Review: Unitrends backup appliances
Backing up, disrupting and... worth it?
Review In my experience, backup software sucks. Normally, I chalk that up to a lack of exposure to non-crap alternatives on my part. Talking to backup admins and doing the maths on the licensing leads me to believe my original assessment is correct; there are precious few backups applications and vendors that don't cause some form of significant angst among their userbase. While at Spiceworld, I voiced this opinion.
Unitrends stuck out for me among vendors at Spiceworld for the tenacity of their marketing folk. Along with other startups in the field, they're out to make a name for themselves - attempting to reach the "explosive growth" phase. They have a loyal core customer base, decent technology and a pricing structure that threatens to destabilise the market for incumbents.
Unitrends offers its backup software via two different routes: a virtual appliance and a physical one. The company sent me one of its backup appliances for review: a Recovery 833 designed to back up about 20TB worth of data. It has an MSRP of just under $50,000. I've also taken the time to play with its virtual appliance so that I can compare and contrast between the two offerings.
The software: What do you mean, easy-to-use interface?
The heart of Unitrends' offering is its software. Whether offered as part of a virtual appliance or a physical one, it is really the software that you end up paying for. Unitrends uses both agentful and agentless backup methods. This allows Unitrends to back up operating systems via operating system images, databases such as SQL, Microsoft Exchange and so forth by being application aware. It will also back up virtual machines, virtual hosts, as well as file storage. They do just about every kind of backup you can imagine, from standard differential and incremental through to vaulting, P2V/V2V/V2P and "incremental forever" protection. (Incremental forever is Unitrends marketing lingo for near-continuous data protection in which data backed up is never more than 15 minutes old.)
Unitrends agent software
Unitrends and I could have a very long conversation about our differences of opinion regarding an easy-to-use interface. Not being an enterprise backup admin, I personally found the Unitrends software to have a steep learning curve; it took me the better part of four days to figure out how to get the software to do everything I wanted it to do. I purposefully didn't use any of the tutorial videos before diving in to the software, as I wanted to get a feel for how intuitive it was out of the box. I did take a look after the fact, and the videos are actually quite good - if you start there, you'll be fine.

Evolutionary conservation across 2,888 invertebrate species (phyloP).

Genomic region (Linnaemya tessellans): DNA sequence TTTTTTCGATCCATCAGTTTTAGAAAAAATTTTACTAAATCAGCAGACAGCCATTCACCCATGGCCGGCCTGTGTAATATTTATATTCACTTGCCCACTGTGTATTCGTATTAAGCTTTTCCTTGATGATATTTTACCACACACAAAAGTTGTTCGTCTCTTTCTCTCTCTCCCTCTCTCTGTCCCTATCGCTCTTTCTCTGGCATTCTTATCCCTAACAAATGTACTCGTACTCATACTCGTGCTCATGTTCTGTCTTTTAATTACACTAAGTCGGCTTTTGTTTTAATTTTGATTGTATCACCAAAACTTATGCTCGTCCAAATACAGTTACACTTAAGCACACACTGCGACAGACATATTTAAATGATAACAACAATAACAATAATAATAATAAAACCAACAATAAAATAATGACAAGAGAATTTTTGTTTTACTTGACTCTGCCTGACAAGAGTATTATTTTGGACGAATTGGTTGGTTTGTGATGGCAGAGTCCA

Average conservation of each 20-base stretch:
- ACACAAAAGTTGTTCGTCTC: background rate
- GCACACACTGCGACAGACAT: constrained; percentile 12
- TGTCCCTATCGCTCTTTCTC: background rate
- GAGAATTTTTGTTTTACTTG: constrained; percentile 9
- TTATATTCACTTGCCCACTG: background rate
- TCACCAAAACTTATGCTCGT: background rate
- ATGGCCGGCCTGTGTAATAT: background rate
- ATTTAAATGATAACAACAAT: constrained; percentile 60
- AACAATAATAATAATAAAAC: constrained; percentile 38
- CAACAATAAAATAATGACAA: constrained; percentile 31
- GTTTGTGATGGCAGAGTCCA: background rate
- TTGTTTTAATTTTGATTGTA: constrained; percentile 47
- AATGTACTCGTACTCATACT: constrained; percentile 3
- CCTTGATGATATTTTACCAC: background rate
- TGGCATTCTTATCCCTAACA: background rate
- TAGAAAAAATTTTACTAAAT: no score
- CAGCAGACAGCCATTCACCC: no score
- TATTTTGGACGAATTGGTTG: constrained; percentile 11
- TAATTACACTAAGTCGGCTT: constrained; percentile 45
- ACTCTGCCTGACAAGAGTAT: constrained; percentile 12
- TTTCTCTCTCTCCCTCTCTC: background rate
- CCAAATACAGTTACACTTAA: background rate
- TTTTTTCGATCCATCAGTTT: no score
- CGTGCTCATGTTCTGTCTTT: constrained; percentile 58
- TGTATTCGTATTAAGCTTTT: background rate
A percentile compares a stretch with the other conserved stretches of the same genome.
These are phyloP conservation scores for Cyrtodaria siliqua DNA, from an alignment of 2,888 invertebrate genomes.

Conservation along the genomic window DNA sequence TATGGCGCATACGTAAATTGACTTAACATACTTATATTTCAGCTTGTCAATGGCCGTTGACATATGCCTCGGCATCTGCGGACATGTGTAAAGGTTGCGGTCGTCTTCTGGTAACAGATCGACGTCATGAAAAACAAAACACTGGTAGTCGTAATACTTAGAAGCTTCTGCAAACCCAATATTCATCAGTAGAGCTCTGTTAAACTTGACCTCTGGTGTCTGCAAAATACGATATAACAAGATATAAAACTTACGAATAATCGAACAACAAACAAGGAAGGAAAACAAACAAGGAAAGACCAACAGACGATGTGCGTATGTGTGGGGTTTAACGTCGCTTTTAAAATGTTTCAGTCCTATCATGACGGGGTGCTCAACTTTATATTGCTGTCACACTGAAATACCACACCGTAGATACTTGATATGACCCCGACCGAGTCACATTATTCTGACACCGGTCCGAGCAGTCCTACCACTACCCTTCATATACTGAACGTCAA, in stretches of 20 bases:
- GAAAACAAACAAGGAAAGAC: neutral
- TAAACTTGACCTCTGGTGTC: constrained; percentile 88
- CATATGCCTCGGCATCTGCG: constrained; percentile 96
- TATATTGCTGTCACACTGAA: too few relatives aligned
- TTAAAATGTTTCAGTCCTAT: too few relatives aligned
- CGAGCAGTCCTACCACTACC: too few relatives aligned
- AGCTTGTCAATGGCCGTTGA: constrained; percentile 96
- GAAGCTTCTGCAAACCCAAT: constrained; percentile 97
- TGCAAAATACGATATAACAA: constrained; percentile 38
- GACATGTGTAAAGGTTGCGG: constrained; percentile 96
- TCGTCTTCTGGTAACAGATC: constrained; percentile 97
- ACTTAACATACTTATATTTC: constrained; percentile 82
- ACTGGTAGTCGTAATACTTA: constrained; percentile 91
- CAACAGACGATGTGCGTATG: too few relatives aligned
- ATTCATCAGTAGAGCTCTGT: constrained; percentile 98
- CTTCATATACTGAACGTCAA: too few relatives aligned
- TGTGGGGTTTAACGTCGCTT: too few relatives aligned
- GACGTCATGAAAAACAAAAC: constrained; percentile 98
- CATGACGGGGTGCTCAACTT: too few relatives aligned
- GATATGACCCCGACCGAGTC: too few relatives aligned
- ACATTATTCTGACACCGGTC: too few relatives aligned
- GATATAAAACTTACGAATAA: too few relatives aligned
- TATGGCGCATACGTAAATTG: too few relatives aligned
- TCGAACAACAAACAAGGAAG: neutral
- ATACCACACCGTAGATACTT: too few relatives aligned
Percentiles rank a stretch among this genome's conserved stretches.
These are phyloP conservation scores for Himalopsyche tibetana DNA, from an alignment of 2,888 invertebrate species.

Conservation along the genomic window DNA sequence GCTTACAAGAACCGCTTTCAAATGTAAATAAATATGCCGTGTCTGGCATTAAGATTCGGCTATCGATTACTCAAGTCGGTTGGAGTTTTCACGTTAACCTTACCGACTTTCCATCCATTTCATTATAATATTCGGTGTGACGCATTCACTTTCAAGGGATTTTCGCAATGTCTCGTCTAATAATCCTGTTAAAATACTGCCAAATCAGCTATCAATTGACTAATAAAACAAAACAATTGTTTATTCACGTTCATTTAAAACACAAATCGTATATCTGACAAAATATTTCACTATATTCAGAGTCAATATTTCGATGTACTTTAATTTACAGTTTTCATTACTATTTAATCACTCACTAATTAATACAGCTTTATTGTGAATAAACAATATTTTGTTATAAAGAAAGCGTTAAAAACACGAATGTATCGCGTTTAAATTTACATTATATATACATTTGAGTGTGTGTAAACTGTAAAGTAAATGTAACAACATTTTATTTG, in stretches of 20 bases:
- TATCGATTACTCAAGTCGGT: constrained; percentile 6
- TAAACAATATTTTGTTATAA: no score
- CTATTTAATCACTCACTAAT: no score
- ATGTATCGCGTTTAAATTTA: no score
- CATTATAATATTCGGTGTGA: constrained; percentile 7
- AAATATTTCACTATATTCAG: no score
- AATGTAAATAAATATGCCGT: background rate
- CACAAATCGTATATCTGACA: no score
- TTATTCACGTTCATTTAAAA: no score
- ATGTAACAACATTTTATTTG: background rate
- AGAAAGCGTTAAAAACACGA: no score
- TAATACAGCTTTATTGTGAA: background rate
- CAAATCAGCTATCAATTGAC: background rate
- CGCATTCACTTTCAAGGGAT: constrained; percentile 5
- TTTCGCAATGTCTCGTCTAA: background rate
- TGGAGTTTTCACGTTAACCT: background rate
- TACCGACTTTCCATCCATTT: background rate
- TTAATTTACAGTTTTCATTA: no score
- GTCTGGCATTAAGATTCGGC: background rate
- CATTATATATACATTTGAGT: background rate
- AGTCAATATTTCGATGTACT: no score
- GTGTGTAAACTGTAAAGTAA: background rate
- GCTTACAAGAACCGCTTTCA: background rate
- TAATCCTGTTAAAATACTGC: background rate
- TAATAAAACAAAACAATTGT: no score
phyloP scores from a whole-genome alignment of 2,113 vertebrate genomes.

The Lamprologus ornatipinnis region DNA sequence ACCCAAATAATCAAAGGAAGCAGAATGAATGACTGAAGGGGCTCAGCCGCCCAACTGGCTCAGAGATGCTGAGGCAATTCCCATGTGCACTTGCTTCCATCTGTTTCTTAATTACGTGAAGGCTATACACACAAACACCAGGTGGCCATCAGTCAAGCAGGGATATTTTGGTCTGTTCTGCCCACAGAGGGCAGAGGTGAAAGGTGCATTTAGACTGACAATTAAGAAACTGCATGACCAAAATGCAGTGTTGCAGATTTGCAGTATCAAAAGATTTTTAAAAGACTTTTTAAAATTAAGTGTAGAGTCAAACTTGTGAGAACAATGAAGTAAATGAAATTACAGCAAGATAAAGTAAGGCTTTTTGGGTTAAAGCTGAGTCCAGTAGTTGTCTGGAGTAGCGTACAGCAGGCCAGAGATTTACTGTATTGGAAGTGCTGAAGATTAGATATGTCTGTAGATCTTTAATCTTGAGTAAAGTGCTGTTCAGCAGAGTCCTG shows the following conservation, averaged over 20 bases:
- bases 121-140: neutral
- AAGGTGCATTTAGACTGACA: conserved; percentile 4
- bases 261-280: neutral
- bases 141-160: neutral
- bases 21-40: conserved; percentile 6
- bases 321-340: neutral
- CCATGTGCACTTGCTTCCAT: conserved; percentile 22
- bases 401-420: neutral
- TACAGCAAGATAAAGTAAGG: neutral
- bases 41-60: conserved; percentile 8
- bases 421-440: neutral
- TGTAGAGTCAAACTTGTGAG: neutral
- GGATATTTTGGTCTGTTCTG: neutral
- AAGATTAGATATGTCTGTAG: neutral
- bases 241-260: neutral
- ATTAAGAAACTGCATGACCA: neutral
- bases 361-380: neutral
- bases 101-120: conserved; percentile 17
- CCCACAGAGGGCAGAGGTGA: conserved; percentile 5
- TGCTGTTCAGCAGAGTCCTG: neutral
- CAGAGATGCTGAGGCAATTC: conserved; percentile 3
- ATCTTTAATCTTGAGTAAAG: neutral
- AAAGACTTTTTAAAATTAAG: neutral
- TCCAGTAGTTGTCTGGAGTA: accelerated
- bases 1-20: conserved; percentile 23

I'm not a big fan of the agent software. I really like the fact that the Windows agents install themselves without requiring a system reboot, so they get a cookie there. I otherwise find the agents to be clunky, counterintuitive, and completely lacking in what I would consider to be pretty basic setup functionality. Ideally, when I install an agent on a system, I should either be prompted with a nice wizard to connect to the relevant backup server, there should be a button that scans the network for appropriate backup servers, or both.
Instead, there's some complicated process involving selecting the appropriate backup server, registering with it, going over to the server software to configure backups and triggering it from there. Fortunately, I can generally get away without having to use the agent at all.
Once over the initial learning curve, everything within the software is laid out quite logically and there are a number of interface elements I quite like. One that endears me is the repeated use of auto-generated charts and graphs.
You can easily identify your storage usage, deduplication impact, and more with a simple to understand visual reference: great for copying and pasting into a presentation with the pointy-haired boss.
I'm less impressed with the error handling within the application. If your backup encounters an error, a great deal of information about that error is recorded.
There is, however, no remediation information presented. This means your Google-fu must be strong.
Despite my grousing, Unitrends' offering is still significantly easier to use than any of the other enterprise backup software I've had opportunity to work with, the virtual appliances I played with (version 7) were easier to deploy than I would have expected. Once I figured out the underlying logic behind how things were laid out, it proved easier and more efficient than System Center Data Protection Manager, Tivoli Storage Manager, Symantec's NetBackup, or even my beloved Retrospect. It absolutely wrecks Appassure.
Next page: Why a physical appliance?